Know somebody who is thinking about buying windows? Sure you do. Chances are you have a stack of lead sheets on your desk that contain information about where your prospects live, what type of home improvements they're interested in, and how they heard about your company. All the information you need to sell them a job, right?

But what do they know about you?

If they're Internet users, they might know plenty. A recent study indicates that an increasing number of Americans log on to the Web before making any kind of major decision. The survey, by the Pew Internet and American Life Project, found that 45% of an estimated 120-million-plus Internet users now use the Web to help them make life decisions such as changing jobs, making a major investment, or managing their own or someone else's health care needs. Researchers concluded that these changes are being driven by the increased sophistication of site content (streaming video, etc.), the growth of broadband, and the expansion of advertising for Web sites.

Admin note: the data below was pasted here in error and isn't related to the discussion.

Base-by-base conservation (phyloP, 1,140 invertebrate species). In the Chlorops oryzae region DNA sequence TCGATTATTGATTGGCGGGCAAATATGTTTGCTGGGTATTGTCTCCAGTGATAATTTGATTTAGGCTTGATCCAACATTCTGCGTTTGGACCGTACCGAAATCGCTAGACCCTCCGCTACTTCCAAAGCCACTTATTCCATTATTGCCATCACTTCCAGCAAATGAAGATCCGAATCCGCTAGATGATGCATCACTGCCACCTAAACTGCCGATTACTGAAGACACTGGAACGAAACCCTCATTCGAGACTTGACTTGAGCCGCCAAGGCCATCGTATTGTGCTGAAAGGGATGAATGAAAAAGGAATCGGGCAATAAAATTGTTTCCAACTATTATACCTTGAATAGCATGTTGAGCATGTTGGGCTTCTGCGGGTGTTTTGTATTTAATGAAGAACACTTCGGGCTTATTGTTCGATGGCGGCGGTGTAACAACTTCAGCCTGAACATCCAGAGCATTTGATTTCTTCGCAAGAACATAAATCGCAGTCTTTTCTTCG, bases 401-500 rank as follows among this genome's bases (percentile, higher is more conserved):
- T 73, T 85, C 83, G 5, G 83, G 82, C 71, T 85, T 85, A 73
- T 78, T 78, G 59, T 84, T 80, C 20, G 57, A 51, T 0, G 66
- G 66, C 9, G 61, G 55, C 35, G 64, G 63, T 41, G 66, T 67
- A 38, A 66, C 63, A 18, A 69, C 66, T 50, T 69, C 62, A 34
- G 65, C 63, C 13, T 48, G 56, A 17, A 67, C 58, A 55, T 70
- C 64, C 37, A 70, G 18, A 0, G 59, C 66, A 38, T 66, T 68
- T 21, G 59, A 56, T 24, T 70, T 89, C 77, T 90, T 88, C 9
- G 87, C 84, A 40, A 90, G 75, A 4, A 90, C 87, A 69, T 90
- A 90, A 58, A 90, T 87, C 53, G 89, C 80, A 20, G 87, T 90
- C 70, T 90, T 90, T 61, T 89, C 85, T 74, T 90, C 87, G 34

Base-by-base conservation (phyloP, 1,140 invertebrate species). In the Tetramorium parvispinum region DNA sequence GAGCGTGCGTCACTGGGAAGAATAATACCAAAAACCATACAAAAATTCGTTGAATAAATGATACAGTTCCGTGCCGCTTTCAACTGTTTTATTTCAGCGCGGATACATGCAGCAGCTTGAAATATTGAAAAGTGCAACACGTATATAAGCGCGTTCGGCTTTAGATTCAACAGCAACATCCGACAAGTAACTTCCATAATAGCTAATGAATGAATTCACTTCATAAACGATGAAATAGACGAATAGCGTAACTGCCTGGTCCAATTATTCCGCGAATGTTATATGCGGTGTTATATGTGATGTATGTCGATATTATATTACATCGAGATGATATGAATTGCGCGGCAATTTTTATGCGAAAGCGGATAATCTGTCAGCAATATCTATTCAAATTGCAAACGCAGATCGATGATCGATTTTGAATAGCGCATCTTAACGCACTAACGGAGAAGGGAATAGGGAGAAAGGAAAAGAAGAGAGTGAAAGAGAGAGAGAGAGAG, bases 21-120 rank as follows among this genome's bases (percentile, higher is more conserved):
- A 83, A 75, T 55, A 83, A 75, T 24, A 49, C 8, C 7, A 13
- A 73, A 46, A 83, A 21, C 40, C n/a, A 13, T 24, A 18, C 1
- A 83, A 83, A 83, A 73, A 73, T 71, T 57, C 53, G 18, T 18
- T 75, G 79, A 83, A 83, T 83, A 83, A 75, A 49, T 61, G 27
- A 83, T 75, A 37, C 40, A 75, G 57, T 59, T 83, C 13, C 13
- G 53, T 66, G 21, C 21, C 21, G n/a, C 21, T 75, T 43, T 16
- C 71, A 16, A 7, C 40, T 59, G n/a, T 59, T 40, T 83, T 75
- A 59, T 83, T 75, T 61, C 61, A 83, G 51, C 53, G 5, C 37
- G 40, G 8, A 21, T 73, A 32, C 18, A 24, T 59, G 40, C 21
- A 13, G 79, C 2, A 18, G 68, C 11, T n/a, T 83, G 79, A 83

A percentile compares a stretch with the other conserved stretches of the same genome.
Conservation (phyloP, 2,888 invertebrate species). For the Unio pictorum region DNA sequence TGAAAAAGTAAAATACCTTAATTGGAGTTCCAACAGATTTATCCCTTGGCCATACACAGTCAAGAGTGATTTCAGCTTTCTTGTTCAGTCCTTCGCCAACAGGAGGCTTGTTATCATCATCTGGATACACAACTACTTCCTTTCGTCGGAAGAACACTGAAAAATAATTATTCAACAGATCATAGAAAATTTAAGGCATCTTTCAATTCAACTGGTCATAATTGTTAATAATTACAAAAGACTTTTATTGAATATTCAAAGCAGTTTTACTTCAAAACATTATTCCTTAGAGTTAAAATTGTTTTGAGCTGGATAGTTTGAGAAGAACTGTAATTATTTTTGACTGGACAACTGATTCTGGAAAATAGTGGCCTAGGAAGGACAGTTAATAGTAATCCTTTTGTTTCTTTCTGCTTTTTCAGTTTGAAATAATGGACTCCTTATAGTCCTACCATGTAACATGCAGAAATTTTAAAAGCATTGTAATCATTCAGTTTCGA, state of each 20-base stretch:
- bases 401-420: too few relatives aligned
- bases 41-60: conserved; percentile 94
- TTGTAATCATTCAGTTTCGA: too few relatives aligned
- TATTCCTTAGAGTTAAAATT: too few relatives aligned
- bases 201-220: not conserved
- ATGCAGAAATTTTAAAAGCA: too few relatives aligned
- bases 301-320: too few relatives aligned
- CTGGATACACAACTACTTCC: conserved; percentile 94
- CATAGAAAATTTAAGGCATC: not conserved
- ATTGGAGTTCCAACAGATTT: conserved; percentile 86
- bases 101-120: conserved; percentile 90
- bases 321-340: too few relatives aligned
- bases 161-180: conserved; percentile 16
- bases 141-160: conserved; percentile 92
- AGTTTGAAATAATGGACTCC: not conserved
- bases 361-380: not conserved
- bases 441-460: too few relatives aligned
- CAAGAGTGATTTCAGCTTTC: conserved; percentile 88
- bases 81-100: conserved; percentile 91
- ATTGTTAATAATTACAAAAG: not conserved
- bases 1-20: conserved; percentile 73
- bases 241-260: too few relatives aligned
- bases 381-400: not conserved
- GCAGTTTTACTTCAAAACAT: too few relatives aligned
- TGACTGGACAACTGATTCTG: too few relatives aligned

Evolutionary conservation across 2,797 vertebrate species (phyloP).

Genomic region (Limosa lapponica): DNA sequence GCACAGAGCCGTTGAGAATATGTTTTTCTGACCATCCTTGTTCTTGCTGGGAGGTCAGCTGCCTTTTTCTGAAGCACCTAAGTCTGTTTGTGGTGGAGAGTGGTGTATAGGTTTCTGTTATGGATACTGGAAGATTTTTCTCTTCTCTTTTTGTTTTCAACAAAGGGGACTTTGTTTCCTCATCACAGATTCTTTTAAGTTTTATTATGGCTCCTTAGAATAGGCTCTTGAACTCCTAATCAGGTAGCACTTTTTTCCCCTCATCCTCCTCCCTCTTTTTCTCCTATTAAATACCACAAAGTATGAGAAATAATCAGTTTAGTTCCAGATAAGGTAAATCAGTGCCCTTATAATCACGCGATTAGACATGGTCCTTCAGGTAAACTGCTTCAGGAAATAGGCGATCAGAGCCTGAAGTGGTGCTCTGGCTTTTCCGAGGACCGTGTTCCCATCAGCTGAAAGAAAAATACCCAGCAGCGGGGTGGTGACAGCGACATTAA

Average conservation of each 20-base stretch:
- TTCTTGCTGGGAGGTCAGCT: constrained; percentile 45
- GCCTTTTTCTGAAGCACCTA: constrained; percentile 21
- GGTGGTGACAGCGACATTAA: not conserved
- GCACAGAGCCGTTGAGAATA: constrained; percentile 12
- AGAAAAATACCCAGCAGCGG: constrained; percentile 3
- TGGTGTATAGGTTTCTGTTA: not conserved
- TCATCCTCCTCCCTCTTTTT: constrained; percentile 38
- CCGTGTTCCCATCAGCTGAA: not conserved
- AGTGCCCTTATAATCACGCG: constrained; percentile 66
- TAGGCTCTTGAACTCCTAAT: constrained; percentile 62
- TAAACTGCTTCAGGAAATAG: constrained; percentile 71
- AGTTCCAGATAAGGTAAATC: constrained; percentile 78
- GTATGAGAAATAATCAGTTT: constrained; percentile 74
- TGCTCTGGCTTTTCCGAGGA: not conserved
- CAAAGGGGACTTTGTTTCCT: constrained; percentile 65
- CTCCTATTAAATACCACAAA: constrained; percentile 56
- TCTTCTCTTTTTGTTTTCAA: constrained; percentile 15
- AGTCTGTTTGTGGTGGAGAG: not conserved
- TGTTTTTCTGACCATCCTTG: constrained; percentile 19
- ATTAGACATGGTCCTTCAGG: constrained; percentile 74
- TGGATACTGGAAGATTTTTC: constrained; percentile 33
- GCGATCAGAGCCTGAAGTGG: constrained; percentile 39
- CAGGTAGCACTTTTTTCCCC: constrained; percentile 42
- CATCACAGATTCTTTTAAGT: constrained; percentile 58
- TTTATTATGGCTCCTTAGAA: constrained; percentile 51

For most people, spending upward of $10,000 on new windows or siding counts as a major decision. And, increasingly, more people are going to search the Web for information before they make such a purchase.

What's also true is that these days bad experiences with a home improvement company can be shared with a worldwide Internet audience. Should customers use Google to search for a company, they are likely to find any complaints that might be posted. The result could be a canceled sales appointment, a rescinded contract, or worse. In fact, a dissatisfied customer's Internet blog helped put one of the largest companies in the home improvement business — Pacesetter — out of business.

Fortunately, you can take some easy steps to help control your company's online reputation. First, be sure to respond to any and all customer complaints. Your goal should be to achieve 100% customer satisfaction.

Second, be aware of your company's current Internet reputation. Imagine yourself as a prospective customer in search of new windows and do a Google search. See if your company turns up and what people are saying about you.

And third, have an attention-grabbing Web site. Feature customer testimonials, preferably in streaming video. Buy pay-per-click so your site pops up first in any search. Make sure you're the first company that potential customers want to do business with, not the last.

Jim Cory
jcory@hanleywood.com
Editor